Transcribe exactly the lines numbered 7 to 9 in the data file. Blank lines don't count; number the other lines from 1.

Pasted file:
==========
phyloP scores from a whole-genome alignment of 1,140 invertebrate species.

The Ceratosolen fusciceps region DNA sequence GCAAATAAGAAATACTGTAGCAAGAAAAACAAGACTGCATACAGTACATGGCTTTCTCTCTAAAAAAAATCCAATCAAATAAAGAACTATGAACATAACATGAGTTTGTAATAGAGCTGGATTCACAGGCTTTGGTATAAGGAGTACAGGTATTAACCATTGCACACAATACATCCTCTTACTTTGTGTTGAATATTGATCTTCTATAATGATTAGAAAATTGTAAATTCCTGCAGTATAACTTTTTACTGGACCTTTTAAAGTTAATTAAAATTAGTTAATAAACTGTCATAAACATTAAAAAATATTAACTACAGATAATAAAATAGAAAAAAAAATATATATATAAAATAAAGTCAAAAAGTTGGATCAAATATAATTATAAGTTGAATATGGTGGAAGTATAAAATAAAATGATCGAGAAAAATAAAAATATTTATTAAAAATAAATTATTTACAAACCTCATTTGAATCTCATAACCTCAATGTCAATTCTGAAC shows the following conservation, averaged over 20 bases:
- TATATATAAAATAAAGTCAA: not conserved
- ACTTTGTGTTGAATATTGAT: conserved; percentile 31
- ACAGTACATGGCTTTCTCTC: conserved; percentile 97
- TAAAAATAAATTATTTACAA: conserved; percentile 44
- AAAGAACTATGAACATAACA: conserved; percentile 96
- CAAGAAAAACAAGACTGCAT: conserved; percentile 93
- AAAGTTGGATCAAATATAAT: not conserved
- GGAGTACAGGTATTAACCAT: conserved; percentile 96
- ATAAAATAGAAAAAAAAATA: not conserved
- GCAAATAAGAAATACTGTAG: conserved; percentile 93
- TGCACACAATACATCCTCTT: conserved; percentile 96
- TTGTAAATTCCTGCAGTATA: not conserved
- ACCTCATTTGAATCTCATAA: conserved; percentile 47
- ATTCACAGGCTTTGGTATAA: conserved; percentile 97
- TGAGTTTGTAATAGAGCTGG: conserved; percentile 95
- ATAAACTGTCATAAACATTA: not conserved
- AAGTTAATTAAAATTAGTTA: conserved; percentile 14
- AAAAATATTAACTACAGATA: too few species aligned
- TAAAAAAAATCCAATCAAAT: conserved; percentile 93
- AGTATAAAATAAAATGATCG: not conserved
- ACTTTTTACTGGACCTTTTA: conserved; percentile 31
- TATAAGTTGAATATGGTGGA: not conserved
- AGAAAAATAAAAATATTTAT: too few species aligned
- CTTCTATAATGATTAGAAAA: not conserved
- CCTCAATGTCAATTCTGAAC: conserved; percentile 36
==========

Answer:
- AAAGAACTATGAACATAACA: conserved; percentile 96
- CAAGAAAAACAAGACTGCAT: conserved; percentile 93
- AAAGTTGGATCAAATATAAT: not conserved